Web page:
As the ethnic composition around the world is becoming more diverse, the need to produce vital statistics for ethnically mixed populations is continuously increasing. Our aim is to provide the first life expectancy estimates for individuals with uniform Finnish, uniform Swedish, and mixed Finnish-Swedish backgrounds, based on individuals in the native population of Finland who can be linked to both their parents. Life expectancy at birth in the period 2005–2015 was calculated from population and mortality numbers at the one-year level based on each person’s sex, year of birth, and the unique ethnolinguistic affiliation of the index person and each parent. Swedish-registered individuals with Swedish-registered parents had the longest life expectancy at birth, or 85.68 years (95% CI: 85.60–85.77) for females and 81.36 for males (95% CI: 81.30–81.42), as compared to 84.76 years (95% CI: 84.72–84.79) and 78.89 years (95% CI: 78.86–78.92) for Finnish-registered females and males with Finnish-registered parents. Persons with mixed backgrounds were found in between those with uniform Finnish and uniform Swedish backgrounds. An individual’s own ethnolinguistic affiliation is nevertheless more important for longevity than parental affiliation. Similar register-based analyses for other countries with mixed populations would be useful.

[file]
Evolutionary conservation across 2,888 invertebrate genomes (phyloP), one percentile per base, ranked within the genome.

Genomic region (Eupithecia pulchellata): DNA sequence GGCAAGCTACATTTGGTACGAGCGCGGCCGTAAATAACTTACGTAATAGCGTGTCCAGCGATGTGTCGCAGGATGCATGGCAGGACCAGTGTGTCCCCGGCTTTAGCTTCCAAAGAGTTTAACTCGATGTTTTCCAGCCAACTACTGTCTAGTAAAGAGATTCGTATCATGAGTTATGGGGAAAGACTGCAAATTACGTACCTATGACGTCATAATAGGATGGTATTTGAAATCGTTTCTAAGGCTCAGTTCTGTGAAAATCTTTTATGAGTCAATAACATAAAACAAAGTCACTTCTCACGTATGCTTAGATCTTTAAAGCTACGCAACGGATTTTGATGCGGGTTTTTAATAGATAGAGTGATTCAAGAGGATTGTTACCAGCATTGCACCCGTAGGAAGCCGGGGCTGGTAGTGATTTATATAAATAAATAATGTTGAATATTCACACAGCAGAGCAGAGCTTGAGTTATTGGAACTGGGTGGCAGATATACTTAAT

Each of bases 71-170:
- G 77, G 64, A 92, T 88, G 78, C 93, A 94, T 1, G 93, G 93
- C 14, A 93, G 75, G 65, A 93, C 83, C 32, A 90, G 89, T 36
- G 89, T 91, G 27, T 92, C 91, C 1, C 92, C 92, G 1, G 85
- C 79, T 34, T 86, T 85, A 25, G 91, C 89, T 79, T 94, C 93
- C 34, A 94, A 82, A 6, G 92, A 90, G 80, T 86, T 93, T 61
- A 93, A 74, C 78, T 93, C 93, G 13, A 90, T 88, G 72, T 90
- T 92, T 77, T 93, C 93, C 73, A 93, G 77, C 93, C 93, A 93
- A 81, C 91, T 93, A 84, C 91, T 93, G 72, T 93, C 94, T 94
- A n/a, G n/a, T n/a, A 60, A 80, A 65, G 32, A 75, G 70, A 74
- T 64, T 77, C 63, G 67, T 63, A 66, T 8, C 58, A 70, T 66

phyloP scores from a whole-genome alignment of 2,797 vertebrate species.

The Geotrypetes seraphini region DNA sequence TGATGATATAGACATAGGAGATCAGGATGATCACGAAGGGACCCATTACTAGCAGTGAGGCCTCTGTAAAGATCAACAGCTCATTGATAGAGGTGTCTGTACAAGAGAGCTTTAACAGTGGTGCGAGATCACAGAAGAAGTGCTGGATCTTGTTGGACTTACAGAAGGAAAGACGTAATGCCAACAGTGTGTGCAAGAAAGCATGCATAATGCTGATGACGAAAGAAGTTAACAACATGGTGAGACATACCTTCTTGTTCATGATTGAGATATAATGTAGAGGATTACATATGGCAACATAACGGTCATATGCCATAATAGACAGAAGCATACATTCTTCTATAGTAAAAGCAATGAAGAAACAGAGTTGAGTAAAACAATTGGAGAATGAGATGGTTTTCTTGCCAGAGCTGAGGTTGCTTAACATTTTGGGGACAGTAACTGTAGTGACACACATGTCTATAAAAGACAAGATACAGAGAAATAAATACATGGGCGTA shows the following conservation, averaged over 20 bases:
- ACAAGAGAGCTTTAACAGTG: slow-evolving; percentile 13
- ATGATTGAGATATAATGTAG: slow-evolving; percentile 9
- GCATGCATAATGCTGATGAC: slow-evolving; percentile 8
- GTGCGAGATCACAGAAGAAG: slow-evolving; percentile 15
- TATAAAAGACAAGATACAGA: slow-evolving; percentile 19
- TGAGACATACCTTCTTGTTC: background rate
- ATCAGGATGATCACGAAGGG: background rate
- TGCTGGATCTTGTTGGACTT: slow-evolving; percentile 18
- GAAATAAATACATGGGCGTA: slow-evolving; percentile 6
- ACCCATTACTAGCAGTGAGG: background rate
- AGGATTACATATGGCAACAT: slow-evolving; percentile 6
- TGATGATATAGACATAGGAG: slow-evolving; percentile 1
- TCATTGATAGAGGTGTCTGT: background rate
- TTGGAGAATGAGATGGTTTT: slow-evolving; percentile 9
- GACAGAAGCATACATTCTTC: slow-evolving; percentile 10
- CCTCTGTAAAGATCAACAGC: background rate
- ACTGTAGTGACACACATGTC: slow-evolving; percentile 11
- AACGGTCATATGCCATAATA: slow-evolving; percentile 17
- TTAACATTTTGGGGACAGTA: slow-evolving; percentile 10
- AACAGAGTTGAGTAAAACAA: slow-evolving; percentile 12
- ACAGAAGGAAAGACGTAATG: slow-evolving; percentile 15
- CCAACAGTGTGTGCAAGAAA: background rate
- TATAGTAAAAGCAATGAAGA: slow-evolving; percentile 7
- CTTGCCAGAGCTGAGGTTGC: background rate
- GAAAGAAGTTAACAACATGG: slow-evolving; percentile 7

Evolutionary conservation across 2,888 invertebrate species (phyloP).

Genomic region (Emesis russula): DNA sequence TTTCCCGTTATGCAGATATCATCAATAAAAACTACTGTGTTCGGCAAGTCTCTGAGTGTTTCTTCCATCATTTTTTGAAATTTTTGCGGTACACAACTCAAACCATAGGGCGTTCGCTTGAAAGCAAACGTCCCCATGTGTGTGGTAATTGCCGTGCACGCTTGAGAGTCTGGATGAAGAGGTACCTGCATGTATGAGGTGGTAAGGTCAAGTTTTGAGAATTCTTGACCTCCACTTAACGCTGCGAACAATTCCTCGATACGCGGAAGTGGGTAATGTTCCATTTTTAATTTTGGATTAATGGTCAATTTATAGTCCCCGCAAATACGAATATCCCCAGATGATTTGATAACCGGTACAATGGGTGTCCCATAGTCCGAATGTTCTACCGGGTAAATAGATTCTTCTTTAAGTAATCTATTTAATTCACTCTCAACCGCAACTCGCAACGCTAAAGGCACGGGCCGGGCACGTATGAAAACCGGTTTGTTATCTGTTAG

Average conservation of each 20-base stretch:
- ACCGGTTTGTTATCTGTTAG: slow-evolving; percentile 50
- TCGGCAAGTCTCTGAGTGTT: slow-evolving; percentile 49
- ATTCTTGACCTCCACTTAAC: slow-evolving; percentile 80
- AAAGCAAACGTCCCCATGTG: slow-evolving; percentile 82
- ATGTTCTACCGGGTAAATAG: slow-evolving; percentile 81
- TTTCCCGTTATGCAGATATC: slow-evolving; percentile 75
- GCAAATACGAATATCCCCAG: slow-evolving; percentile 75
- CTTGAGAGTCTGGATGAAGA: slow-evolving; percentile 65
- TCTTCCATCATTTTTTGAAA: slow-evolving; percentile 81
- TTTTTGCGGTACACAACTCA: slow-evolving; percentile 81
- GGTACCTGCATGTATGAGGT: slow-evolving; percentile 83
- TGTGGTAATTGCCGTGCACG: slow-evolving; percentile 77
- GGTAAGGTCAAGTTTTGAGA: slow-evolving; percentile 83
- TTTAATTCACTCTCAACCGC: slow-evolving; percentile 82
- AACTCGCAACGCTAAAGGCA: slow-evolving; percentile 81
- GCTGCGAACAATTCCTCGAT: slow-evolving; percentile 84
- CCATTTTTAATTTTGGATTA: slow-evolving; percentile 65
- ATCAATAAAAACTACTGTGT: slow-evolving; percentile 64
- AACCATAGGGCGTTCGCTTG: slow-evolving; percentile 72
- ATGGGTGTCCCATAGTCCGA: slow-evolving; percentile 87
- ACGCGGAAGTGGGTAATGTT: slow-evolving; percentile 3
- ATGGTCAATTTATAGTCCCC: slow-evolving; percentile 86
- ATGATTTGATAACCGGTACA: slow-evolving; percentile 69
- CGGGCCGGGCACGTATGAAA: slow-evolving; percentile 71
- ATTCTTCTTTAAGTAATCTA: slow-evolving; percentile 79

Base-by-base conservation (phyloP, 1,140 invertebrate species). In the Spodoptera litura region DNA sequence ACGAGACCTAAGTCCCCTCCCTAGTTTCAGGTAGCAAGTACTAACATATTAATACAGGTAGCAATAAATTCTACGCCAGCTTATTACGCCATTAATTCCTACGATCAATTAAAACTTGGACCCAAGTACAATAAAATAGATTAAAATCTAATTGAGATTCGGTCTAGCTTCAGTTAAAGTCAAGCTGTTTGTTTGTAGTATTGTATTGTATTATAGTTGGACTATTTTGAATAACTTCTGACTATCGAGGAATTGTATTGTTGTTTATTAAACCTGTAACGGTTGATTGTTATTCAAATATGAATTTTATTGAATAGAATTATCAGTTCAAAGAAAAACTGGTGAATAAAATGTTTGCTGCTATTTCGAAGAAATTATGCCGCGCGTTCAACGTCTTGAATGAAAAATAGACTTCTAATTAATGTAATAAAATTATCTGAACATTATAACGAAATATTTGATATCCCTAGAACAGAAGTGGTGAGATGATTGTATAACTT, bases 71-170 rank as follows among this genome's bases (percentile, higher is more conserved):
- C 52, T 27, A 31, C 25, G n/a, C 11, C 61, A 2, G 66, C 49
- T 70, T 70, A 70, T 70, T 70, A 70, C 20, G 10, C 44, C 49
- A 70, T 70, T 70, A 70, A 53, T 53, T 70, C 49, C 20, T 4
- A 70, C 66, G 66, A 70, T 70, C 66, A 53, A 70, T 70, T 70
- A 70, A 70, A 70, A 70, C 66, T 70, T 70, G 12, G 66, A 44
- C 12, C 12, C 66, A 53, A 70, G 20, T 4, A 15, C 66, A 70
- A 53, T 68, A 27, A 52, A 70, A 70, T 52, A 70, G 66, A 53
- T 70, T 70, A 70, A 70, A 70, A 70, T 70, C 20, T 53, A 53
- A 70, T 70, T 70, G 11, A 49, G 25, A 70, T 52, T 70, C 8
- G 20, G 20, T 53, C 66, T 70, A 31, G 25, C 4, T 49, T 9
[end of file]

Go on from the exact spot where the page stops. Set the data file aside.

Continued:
|Tidskrift||International Journal of Environmental Research and Public Health|
|Status||Publicerad - 1 apr. 2021|